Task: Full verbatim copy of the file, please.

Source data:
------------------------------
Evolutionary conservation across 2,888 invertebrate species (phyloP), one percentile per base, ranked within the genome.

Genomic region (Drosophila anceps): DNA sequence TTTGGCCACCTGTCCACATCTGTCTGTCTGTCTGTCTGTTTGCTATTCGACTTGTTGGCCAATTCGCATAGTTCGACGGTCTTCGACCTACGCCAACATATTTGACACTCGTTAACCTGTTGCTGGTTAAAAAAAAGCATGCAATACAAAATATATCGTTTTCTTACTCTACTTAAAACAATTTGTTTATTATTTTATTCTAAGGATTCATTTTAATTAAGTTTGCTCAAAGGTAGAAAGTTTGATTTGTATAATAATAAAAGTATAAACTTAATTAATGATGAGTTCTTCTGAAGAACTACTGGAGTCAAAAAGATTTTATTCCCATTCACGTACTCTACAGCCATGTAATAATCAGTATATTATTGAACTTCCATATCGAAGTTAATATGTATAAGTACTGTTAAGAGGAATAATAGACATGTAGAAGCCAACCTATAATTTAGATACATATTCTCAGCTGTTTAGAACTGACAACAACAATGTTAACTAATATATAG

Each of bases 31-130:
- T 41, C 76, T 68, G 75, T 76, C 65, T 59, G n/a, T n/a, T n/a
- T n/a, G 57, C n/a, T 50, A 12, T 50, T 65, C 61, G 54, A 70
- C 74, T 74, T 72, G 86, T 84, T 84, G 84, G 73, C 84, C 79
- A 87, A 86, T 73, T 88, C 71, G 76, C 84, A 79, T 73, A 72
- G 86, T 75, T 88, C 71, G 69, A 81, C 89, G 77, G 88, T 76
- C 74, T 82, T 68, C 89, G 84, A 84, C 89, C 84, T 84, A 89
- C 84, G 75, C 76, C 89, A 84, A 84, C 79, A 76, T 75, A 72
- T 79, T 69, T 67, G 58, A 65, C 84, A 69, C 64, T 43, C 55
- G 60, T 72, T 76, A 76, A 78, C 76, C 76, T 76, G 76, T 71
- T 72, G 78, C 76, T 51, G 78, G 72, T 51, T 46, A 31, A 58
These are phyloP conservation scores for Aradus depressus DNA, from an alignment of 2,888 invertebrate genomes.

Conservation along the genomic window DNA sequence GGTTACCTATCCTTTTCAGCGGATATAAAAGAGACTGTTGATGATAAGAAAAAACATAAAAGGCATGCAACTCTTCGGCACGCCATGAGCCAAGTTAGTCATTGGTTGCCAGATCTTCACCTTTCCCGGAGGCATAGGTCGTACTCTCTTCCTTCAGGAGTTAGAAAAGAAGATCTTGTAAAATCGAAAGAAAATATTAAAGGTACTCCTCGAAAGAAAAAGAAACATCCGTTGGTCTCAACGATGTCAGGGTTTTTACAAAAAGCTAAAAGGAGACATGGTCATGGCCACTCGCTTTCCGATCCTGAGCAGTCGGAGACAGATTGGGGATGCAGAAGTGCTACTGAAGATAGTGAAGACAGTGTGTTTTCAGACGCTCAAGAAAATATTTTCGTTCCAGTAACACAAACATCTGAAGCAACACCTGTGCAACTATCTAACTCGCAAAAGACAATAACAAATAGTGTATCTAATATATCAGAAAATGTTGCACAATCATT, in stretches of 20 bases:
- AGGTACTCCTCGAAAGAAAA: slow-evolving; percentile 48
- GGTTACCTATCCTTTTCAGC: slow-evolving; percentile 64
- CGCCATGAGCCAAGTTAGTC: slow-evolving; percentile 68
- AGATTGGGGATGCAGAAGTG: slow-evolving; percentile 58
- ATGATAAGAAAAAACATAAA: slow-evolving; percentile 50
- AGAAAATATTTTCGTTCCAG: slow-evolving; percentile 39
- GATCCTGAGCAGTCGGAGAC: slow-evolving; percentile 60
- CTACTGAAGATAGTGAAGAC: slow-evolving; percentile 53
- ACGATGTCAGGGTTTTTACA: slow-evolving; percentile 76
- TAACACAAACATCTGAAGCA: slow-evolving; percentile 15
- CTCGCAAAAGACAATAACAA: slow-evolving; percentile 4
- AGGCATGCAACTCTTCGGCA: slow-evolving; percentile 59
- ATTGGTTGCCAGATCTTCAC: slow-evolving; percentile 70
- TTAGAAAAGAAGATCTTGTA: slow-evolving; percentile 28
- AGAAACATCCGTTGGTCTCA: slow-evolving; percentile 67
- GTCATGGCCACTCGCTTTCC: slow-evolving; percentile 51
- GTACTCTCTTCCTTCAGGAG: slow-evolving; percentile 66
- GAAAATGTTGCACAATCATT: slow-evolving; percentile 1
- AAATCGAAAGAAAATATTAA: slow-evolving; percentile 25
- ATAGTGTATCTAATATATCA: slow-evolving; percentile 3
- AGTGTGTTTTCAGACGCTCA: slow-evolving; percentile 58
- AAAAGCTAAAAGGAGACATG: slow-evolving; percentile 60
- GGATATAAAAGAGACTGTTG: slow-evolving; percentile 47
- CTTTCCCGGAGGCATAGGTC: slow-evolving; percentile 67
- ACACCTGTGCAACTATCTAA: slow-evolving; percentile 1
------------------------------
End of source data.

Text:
Evolutionary conservation across 2,888 invertebrate species (phyloP), one percentile per base, ranked within the genome.

Genomic region (Drosophila anceps): DNA sequence TTTGGCCACCTGTCCACATCTGTCTGTCTGTCTGTCTGTTTGCTATTCGACTTGTTGGCCAATTCGCATAGTTCGACGGTCTTCGACCTACGCCAACATATTTGACACTCGTTAACCTGTTGCTGGTTAAAAAAAAGCATGCAATACAAAATATATCGTTTTCTTACTCTACTTAAAACAATTTGTTTATTATTTTATTCTAAGGATTCATTTTAATTAAGTTTGCTCAAAGGTAGAAAGTTTGATTTGTATAATAATAAAAGTATAAACTTAATTAATGATGAGTTCTTCTGAAGAACTACTGGAGTCAAAAAGATTTTATTCCCATTCACGTACTCTACAGCCATGTAATAATCAGTATATTATTGAACTTCCATATCGAAGTTAATATGTATAAGTACTGTTAAGAGGAATAATAGACATGTAGAAGCCAACCTATAATTTAGATACATATTCTCAGCTGTTTAGAACTGACAACAACAATGTTAACTAATATATAG

Each of bases 31-130:
- T 41, C 76, T 68, G 75, T 76, C 65, T 59, G n/a, T n/a, T n/a
- T n/a, G 57, C n/a, T 50, A 12, T 50, T 65, C 61, G 54, A 70
- C 74, T 74, T 72, G 86, T 84, T 84, G 84, G 73, C 84, C 79
- A 87, A 86, T 73, T 88, C 71, G 76, C 84, A 79, T 73, A 72
- G 86, T 75, T 88, C 71, G 69, A 81, C 89, G 77, G 88, T 76
- C 74, T 82, T 68, C 89, G 84, A 84, C 89, C 84, T 84, A 89
- C 84, G 75, C 76, C 89, A 84, A 84, C 79, A 76, T 75, A 72
- T 79, T 69, T 67, G 58, A 65, C 84, A 69, C 64, T 43, C 55
- G 60, T 72, T 76, A 76, A 78, C 76, C 76, T 76, G 76, T 71
- T 72, G 78, C 76, T 51, G 78, G 72, T 51, T 46, A 31, A 58
These are phyloP conservation scores for Aradus depressus DNA, from an alignment of 2,888 invertebrate genomes.

Conservation along the genomic window DNA sequence GGTTACCTATCCTTTTCAGCGGATATAAAAGAGACTGTTGATGATAAGAAAAAACATAAAAGGCATGCAACTCTTCGGCACGCCATGAGCCAAGTTAGTCATTGGTTGCCAGATCTTCACCTTTCCCGGAGGCATAGGTCGTACTCTCTTCCTTCAGGAGTTAGAAAAGAAGATCTTGTAAAATCGAAAGAAAATATTAAAGGTACTCCTCGAAAGAAAAAGAAACATCCGTTGGTCTCAACGATGTCAGGGTTTTTACAAAAAGCTAAAAGGAGACATGGTCATGGCCACTCGCTTTCCGATCCTGAGCAGTCGGAGACAGATTGGGGATGCAGAAGTGCTACTGAAGATAGTGAAGACAGTGTGTTTTCAGACGCTCAAGAAAATATTTTCGTTCCAGTAACACAAACATCTGAAGCAACACCTGTGCAACTATCTAACTCGCAAAAGACAATAACAAATAGTGTATCTAATATATCAGAAAATGTTGCACAATCATT, in stretches of 20 bases:
- AGGTACTCCTCGAAAGAAAA: slow-evolving; percentile 48
- GGTTACCTATCCTTTTCAGC: slow-evolving; percentile 64
- CGCCATGAGCCAAGTTAGTC: slow-evolving; percentile 68
- AGATTGGGGATGCAGAAGTG: slow-evolving; percentile 58
- ATGATAAGAAAAAACATAAA: slow-evolving; percentile 50
- AGAAAATATTTTCGTTCCAG: slow-evolving; percentile 39
- GATCCTGAGCAGTCGGAGAC: slow-evolving; percentile 60
- CTACTGAAGATAGTGAAGAC: slow-evolving; percentile 53
- ACGATGTCAGGGTTTTTACA: slow-evolving; percentile 76
- TAACACAAACATCTGAAGCA: slow-evolving; percentile 15
- CTCGCAAAAGACAATAACAA: slow-evolving; percentile 4
- AGGCATGCAACTCTTCGGCA: slow-evolving; percentile 59
- ATTGGTTGCCAGATCTTCAC: slow-evolving; percentile 70
- TTAGAAAAGAAGATCTTGTA: slow-evolving; percentile 28
- AGAAACATCCGTTGGTCTCA: slow-evolving; percentile 67
- GTCATGGCCACTCGCTTTCC: slow-evolving; percentile 51
- GTACTCTCTTCCTTCAGGAG: slow-evolving; percentile 66
- GAAAATGTTGCACAATCATT: slow-evolving; percentile 1
- AAATCGAAAGAAAATATTAA: slow-evolving; percentile 25
- ATAGTGTATCTAATATATCA: slow-evolving; percentile 3
- AGTGTGTTTTCAGACGCTCA: slow-evolving; percentile 58
- AAAAGCTAAAAGGAGACATG: slow-evolving; percentile 60
- GGATATAAAAGAGACTGTTG: slow-evolving; percentile 47
- CTTTCCCGGAGGCATAGGTC: slow-evolving; percentile 67
- ACACCTGTGCAACTATCTAA: slow-evolving; percentile 1